-- Trump easily won Washington State’s Republican primary last night, moving him closer to officially securing the delegates needed to be the GOP nominee. And in Georgia, voters handed victories to five GOP congressman facing primary opponents, the Chattanooga Times Free Press reports. Jim Barksdale won the Democratic primary for Georgia’s U.S. Senate seat, pitting him against Sen. Johnny Isakson (R) in November. On the House side, freshman lawmaker Barry Loudermilk defended his seat from a crowd of Republican primary challengers, while investment banker Don Wilson won the Democratic nod. Rep. Tom Graves also successfully defended his seat, and will run unchallenged in the general election.

-- Seeking to assuage concerns about Trump’s convention influence, the RNC selected a trio of conservative stalwarts to head up the influential platform committee. Sen. John Barrasso of Wyoming, Gov. Mary Fallin of Oklahoma and Congresswoman Virginia Foxx of North Carolina will co-chair the panel in July. That will make it harder for Trump forces to water down the platform. (CNN)

-- Kasich formally instructed his 161 delegates to remain bound to him through the Republican National Convention. From Philip Rucker: “Kasich sent personal letters Monday to Republican officials in the 16 states and the District of Columbia where he won delegates, requesting that they stay bound to him in accordance with party rules.” Kasich, who has withheld his support from Trump, believes holding his delegates is a smart play in a “wild and unpredictable” campaign season, and believes they could serve as leverage to encourage Trump to be a more positive, unifying figure ahead of the Cleveland confab. Ted Cruz and Marco Rubio issued similar directives after suspending their campaigns.

-- Rick Santorum hopped aboard the Trump Train, telling Fox News’ Greta Van Susteren he is “100 percent” supportive. 

-- The Post’s Fact Checker gives Trump “Four Pinocchios” for suggesting foul play in the 1993 suicide of Vince Foster: “There are hacks who believe that Foster died in the White House and that his body was moved. But there were also five official investigations into Foster’s death, conducted by professional investigators, forensic experts, psychologists, doctors and independent prosecutors with unlimited resources. There is nothing fishy or mysterious about Foster’s tragic suicide,” Glenn Kessler writes.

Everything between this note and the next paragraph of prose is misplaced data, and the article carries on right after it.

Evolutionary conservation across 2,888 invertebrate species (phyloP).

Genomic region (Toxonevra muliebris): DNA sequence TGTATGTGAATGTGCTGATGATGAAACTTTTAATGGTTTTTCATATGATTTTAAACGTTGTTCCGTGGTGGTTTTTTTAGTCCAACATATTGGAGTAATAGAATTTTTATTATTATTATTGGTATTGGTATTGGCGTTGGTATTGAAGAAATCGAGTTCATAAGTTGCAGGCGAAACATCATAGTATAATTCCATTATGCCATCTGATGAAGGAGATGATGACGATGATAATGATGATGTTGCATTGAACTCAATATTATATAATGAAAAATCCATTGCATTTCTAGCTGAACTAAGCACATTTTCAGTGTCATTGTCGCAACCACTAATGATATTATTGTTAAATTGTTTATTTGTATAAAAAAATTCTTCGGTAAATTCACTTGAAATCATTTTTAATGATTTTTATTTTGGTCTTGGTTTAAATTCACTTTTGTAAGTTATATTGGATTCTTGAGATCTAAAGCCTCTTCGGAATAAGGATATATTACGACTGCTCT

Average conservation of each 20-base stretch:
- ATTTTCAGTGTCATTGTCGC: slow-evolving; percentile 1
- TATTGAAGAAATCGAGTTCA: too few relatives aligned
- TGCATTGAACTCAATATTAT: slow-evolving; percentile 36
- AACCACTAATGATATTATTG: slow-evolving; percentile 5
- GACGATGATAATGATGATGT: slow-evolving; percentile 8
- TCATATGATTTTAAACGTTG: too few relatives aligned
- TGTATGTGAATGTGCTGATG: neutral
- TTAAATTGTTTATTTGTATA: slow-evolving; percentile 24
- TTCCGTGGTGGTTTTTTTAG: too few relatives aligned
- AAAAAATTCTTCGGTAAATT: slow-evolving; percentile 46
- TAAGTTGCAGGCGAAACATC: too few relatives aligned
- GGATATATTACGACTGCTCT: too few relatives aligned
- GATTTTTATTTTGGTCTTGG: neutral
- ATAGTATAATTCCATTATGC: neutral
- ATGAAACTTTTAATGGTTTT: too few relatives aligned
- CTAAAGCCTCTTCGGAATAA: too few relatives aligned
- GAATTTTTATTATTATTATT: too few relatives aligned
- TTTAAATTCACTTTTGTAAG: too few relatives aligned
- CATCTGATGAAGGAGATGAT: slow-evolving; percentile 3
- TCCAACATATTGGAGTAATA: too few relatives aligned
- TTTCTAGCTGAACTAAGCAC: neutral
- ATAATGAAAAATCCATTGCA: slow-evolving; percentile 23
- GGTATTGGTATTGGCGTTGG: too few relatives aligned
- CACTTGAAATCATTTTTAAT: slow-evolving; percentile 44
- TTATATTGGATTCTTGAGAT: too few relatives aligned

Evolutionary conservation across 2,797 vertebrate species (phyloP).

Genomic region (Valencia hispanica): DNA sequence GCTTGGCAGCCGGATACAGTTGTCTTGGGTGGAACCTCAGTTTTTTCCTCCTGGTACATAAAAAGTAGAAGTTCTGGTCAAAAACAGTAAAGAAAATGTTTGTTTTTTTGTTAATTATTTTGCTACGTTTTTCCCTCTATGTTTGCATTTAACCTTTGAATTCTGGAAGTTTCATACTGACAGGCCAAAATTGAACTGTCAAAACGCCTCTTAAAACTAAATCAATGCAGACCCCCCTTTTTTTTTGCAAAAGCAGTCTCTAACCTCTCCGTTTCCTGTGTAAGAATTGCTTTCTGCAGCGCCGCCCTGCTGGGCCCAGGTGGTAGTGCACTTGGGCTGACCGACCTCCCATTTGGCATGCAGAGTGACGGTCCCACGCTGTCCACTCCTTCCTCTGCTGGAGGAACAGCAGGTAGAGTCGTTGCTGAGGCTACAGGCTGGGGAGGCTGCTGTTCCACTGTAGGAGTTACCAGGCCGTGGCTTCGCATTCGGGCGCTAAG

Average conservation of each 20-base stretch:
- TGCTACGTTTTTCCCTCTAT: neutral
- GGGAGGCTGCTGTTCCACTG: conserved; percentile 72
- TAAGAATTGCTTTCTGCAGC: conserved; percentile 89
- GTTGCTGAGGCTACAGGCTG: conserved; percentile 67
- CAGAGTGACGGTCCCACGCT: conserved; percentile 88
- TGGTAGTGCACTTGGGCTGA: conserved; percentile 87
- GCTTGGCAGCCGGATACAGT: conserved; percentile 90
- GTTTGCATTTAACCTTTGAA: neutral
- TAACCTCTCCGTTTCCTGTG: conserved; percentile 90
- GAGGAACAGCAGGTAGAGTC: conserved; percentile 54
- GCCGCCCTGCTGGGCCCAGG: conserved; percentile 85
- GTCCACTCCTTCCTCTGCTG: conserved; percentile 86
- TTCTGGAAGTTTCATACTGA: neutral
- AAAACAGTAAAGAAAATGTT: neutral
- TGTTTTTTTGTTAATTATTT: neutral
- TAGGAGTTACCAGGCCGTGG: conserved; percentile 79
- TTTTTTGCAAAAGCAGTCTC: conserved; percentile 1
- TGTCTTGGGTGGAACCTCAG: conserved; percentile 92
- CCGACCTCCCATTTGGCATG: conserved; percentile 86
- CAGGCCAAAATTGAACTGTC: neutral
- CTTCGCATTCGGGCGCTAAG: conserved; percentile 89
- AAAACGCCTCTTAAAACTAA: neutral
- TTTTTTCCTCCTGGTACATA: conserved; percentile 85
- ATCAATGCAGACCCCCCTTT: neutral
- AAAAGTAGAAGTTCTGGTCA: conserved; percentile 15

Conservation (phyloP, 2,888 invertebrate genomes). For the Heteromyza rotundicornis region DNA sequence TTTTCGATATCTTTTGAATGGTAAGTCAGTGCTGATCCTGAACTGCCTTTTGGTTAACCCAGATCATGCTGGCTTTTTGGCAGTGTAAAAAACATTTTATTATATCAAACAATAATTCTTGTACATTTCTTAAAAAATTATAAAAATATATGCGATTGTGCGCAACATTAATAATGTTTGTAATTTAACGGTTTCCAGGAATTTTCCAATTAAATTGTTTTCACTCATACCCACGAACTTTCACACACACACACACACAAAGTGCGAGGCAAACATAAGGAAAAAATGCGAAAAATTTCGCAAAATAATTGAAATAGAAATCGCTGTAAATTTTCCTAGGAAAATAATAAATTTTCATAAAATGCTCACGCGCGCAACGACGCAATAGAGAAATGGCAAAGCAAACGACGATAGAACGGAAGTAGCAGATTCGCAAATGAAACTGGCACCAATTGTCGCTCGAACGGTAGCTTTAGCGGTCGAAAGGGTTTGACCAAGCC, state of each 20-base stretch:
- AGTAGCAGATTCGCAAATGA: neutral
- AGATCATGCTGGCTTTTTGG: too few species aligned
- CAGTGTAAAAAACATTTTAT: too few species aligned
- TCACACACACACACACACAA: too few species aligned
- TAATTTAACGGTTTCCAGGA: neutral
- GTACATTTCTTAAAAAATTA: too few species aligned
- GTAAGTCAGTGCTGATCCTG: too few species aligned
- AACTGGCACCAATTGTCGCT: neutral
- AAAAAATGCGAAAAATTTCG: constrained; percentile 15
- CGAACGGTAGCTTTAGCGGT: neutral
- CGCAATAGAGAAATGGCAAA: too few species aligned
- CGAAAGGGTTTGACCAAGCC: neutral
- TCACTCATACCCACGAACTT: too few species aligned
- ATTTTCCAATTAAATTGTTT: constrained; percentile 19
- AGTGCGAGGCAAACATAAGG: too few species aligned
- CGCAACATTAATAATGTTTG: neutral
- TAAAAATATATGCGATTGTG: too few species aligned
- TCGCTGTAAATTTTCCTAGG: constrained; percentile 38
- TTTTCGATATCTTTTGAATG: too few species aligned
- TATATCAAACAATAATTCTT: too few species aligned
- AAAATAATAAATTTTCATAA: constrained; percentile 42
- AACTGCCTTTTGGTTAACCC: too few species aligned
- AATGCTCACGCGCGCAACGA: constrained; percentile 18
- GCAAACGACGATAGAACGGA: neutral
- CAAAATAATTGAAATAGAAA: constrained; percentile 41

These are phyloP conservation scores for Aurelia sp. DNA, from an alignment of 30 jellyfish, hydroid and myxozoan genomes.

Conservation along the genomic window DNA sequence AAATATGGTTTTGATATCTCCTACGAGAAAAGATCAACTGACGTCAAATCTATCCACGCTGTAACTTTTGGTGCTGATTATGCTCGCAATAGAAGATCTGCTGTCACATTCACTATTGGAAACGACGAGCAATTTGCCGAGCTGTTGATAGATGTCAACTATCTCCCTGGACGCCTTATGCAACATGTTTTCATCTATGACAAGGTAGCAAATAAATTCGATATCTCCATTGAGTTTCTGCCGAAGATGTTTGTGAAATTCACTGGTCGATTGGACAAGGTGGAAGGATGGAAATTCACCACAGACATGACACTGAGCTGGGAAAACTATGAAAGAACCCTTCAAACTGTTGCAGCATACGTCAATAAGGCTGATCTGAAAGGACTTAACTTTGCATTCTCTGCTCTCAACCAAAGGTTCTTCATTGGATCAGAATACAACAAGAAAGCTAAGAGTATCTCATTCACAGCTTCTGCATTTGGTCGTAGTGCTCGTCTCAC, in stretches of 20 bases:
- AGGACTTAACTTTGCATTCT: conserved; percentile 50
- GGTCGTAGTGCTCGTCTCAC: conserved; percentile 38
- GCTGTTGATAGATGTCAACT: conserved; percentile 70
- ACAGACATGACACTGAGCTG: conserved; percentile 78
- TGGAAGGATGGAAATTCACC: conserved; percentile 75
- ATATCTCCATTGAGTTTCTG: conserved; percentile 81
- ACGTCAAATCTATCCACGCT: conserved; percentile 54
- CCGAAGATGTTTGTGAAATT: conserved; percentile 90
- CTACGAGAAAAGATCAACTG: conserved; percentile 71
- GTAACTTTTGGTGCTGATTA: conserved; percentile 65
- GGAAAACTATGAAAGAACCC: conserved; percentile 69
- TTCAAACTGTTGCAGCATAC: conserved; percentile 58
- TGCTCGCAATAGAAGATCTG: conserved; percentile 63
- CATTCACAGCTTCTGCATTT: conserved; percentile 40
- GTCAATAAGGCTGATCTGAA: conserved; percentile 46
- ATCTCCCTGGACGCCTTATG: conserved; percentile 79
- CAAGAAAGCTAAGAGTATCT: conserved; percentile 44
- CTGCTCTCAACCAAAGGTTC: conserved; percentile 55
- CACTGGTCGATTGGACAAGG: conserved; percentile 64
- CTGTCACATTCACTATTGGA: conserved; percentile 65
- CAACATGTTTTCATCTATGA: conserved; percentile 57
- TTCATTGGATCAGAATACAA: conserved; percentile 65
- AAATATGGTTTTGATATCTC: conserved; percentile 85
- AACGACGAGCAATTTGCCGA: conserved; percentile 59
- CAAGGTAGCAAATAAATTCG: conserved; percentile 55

-- A group of more than 400 writers -- including Stephen King, David Eggers, and Cheryl Strayed -- released an online petition expressing their opposition to Trump, saying he is appealing to the “basest and most violent elements in society.”

-- North Carolina Republican Sen. Richard Burr now says his party went too far when the state legislature passed its sweeping anti-LGBT “bathroom bill.” From HuffPost’s Jennifer Bendery: “The legislature botched what they were trying to do,” Burr said of the law. “It was far too expansive.” “Burr has largely avoided talking about the law. He previously said he was out of the country when it passed; stated it’s up to the courts to decide if it’s valid; suggested it doesn’t actually discriminate; and declared it a state issue.” But on Tuesday, it was unclear he was unhappy with it. Burr also predicted that the law is going to be changed “one way or another,” so the question now is which branch of government does it. Why is he saying all this? More than half of North Carolina voters now want the law repealed, according to a PPP poll, compared with 38 percent who want to keep it.


-- Elizabeth Warren is stepping up as a Clinton surrogate, though she still has not formally endorsed. She gave a speech last night that closely echoed the Clinton campaign's talking points and message of the day (accusing Trump of profiting from the 2008 housing crash.) Abby Phillip and Karen Tumulty report that the speech shows a new level of coordination. "Trump was drooling over the idea of a housing meltdown — because it meant he could buy up a bunch more property on the cheap," Warren said. "What kind of a man does that? Root for people to get thrown out on the street?"

This coordinated message was hammered by other potential HRC running-mates, including Colorado Gov. John Hickenlooper and Virginia Sen. Tim Kaine. Activists from an outside group rallying outside of Trump’s hotel in Washington even toted signs that repeated, verbatim, the messages delivered on the campaign's conference call.

-- Harry Reid, after ripping Sanders's response to the chaos at the Nevada convention, is now trying to make nice: 

-- Sanders called for a re-canvass of last week’s Kentucky’s Democratic primary, hoping to earn at least one more delegate after he narrowly lost the state to Clinton. The senator ordered the state-led recanvass just hours before the deadline – but, as David Weigel and Abby Phillip note, it is unlikely to change the math or the narrative.